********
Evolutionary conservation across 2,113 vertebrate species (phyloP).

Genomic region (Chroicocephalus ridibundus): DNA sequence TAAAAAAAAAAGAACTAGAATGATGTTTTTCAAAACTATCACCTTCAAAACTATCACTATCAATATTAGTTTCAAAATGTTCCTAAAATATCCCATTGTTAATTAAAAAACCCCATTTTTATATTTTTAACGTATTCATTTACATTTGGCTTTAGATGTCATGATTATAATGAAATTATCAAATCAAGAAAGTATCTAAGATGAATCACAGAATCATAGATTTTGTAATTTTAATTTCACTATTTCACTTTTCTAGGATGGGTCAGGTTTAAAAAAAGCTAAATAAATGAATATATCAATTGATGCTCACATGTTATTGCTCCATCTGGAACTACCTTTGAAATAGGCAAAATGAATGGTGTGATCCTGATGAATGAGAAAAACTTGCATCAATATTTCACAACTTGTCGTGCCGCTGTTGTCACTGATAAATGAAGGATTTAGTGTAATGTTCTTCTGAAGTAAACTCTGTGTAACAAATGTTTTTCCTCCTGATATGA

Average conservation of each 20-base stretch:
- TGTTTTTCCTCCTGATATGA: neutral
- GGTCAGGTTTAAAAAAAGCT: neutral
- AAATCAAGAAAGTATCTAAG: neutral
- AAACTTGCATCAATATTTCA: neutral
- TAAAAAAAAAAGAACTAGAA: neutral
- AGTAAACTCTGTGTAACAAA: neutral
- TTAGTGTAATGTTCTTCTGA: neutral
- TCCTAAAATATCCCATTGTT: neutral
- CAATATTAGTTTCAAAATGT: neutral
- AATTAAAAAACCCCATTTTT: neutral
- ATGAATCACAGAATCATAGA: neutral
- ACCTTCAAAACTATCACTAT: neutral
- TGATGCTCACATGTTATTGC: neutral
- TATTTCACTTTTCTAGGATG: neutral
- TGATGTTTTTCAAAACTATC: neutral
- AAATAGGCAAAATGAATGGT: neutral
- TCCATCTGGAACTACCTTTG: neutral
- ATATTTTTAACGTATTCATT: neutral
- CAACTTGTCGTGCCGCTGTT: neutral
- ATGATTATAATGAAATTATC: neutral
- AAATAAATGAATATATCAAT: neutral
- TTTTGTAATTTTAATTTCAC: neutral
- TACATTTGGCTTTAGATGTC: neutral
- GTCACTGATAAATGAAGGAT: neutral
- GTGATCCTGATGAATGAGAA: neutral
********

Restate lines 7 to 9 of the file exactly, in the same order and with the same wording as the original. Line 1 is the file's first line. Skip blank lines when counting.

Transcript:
- AAACTTGCATCAATATTTCA: neutral
- TAAAAAAAAAAGAACTAGAA: neutral
- AGTAAACTCTGTGTAACAAA: neutral